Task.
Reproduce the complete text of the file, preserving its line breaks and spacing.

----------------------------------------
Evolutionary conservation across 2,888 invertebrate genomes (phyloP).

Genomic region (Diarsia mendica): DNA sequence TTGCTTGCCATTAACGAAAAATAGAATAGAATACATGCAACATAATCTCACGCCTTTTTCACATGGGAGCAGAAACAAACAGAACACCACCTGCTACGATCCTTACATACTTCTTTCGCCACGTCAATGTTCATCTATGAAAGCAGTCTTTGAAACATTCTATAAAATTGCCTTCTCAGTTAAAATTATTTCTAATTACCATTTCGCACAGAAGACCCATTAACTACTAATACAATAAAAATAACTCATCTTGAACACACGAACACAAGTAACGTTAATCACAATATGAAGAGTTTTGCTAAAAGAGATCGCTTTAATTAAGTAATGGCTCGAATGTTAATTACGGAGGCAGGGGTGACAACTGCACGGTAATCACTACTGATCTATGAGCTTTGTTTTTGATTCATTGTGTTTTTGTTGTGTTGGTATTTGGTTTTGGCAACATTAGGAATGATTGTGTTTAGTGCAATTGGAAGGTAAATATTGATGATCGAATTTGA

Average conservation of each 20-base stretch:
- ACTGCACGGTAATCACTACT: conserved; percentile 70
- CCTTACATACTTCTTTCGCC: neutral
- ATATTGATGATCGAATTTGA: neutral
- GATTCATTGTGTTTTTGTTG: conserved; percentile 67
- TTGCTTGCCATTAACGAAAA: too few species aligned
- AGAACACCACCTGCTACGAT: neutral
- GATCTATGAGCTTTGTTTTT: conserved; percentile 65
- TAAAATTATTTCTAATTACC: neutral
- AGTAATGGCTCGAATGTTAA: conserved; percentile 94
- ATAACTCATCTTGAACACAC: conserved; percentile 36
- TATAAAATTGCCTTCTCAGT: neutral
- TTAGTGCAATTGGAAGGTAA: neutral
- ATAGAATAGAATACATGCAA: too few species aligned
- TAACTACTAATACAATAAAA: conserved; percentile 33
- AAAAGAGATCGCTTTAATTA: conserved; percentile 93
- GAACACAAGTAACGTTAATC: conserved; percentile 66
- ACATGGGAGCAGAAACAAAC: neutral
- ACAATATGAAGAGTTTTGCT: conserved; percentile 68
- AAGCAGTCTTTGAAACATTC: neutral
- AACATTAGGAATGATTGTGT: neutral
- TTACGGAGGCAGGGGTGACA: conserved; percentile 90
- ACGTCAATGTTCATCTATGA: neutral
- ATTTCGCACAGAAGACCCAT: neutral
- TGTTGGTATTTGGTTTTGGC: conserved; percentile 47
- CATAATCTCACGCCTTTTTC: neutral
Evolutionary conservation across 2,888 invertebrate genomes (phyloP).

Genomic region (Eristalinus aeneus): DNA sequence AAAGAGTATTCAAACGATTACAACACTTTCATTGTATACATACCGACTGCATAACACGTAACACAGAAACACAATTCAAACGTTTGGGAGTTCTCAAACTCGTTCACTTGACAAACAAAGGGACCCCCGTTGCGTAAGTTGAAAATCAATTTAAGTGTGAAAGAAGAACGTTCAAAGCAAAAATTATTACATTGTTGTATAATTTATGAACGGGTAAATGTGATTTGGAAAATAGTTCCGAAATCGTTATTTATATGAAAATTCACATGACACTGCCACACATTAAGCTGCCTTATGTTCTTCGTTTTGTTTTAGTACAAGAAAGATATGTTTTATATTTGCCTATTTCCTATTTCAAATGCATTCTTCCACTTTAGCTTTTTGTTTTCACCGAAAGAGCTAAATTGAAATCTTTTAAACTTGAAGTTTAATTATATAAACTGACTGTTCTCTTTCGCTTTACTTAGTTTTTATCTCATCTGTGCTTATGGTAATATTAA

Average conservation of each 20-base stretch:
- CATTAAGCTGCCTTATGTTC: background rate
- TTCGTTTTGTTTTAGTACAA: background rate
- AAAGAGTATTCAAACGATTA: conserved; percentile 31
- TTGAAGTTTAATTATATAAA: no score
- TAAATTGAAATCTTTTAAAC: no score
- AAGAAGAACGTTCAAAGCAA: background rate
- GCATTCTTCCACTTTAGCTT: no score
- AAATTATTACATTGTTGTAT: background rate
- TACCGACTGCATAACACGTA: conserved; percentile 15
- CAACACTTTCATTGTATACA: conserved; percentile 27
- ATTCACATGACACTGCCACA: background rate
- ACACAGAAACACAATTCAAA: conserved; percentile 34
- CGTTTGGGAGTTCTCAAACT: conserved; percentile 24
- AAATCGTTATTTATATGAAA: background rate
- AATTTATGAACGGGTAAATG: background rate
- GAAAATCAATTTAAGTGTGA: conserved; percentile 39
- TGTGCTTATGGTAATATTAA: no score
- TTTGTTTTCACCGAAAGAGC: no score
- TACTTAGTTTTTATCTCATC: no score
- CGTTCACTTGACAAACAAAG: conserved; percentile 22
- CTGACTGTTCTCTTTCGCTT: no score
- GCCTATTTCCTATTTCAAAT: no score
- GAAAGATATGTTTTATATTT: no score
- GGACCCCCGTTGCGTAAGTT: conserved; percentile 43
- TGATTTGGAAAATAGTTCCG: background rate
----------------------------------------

Evolutionary conservation across 2,888 invertebrate genomes (phyloP).

Genomic region (Diarsia mendica): DNA sequence TTGCTTGCCATTAACGAAAAATAGAATAGAATACATGCAACATAATCTCACGCCTTTTTCACATGGGAGCAGAAACAAACAGAACACCACCTGCTACGATCCTTACATACTTCTTTCGCCACGTCAATGTTCATCTATGAAAGCAGTCTTTGAAACATTCTATAAAATTGCCTTCTCAGTTAAAATTATTTCTAATTACCATTTCGCACAGAAGACCCATTAACTACTAATACAATAAAAATAACTCATCTTGAACACACGAACACAAGTAACGTTAATCACAATATGAAGAGTTTTGCTAAAAGAGATCGCTTTAATTAAGTAATGGCTCGAATGTTAATTACGGAGGCAGGGGTGACAACTGCACGGTAATCACTACTGATCTATGAGCTTTGTTTTTGATTCATTGTGTTTTTGTTGTGTTGGTATTTGGTTTTGGCAACATTAGGAATGATTGTGTTTAGTGCAATTGGAAGGTAAATATTGATGATCGAATTTGA

Average conservation of each 20-base stretch:
- ACTGCACGGTAATCACTACT: conserved; percentile 70
- CCTTACATACTTCTTTCGCC: neutral
- ATATTGATGATCGAATTTGA: neutral
- GATTCATTGTGTTTTTGTTG: conserved; percentile 67
- TTGCTTGCCATTAACGAAAA: too few species aligned
- AGAACACCACCTGCTACGAT: neutral
- GATCTATGAGCTTTGTTTTT: conserved; percentile 65
- TAAAATTATTTCTAATTACC: neutral
- AGTAATGGCTCGAATGTTAA: conserved; percentile 94
- ATAACTCATCTTGAACACAC: conserved; percentile 36
- TATAAAATTGCCTTCTCAGT: neutral
- TTAGTGCAATTGGAAGGTAA: neutral
- ATAGAATAGAATACATGCAA: too few species aligned
- TAACTACTAATACAATAAAA: conserved; percentile 33
- AAAAGAGATCGCTTTAATTA: conserved; percentile 93
- GAACACAAGTAACGTTAATC: conserved; percentile 66
- ACATGGGAGCAGAAACAAAC: neutral
- ACAATATGAAGAGTTTTGCT: conserved; percentile 68
- AAGCAGTCTTTGAAACATTC: neutral
- AACATTAGGAATGATTGTGT: neutral
- TTACGGAGGCAGGGGTGACA: conserved; percentile 90
- ACGTCAATGTTCATCTATGA: neutral
- ATTTCGCACAGAAGACCCAT: neutral
- TGTTGGTATTTGGTTTTGGC: conserved; percentile 47
- CATAATCTCACGCCTTTTTC: neutral
Evolutionary conservation across 2,888 invertebrate genomes (phyloP).

Genomic region (Eristalinus aeneus): DNA sequence AAAGAGTATTCAAACGATTACAACACTTTCATTGTATACATACCGACTGCATAACACGTAACACAGAAACACAATTCAAACGTTTGGGAGTTCTCAAACTCGTTCACTTGACAAACAAAGGGACCCCCGTTGCGTAAGTTGAAAATCAATTTAAGTGTGAAAGAAGAACGTTCAAAGCAAAAATTATTACATTGTTGTATAATTTATGAACGGGTAAATGTGATTTGGAAAATAGTTCCGAAATCGTTATTTATATGAAAATTCACATGACACTGCCACACATTAAGCTGCCTTATGTTCTTCGTTTTGTTTTAGTACAAGAAAGATATGTTTTATATTTGCCTATTTCCTATTTCAAATGCATTCTTCCACTTTAGCTTTTTGTTTTCACCGAAAGAGCTAAATTGAAATCTTTTAAACTTGAAGTTTAATTATATAAACTGACTGTTCTCTTTCGCTTTACTTAGTTTTTATCTCATCTGTGCTTATGGTAATATTAA

Average conservation of each 20-base stretch:
- CATTAAGCTGCCTTATGTTC: background rate
- TTCGTTTTGTTTTAGTACAA: background rate
- AAAGAGTATTCAAACGATTA: conserved; percentile 31
- TTGAAGTTTAATTATATAAA: no score
- TAAATTGAAATCTTTTAAAC: no score
- AAGAAGAACGTTCAAAGCAA: background rate
- GCATTCTTCCACTTTAGCTT: no score
- AAATTATTACATTGTTGTAT: background rate
- TACCGACTGCATAACACGTA: conserved; percentile 15
- CAACACTTTCATTGTATACA: conserved; percentile 27
- ATTCACATGACACTGCCACA: background rate
- ACACAGAAACACAATTCAAA: conserved; percentile 34
- CGTTTGGGAGTTCTCAAACT: conserved; percentile 24
- AAATCGTTATTTATATGAAA: background rate
- AATTTATGAACGGGTAAATG: background rate
- GAAAATCAATTTAAGTGTGA: conserved; percentile 39
- TGTGCTTATGGTAATATTAA: no score
- TTTGTTTTCACCGAAAGAGC: no score
- TACTTAGTTTTTATCTCATC: no score
- CGTTCACTTGACAAACAAAG: conserved; percentile 22
- CTGACTGTTCTCTTTCGCTT: no score
- GCCTATTTCCTATTTCAAAT: no score
- GAAAGATATGTTTTATATTT: no score
- GGACCCCCGTTGCGTAAGTT: conserved; percentile 43
- TGATTTGGAAAATAGTTCCG: background rate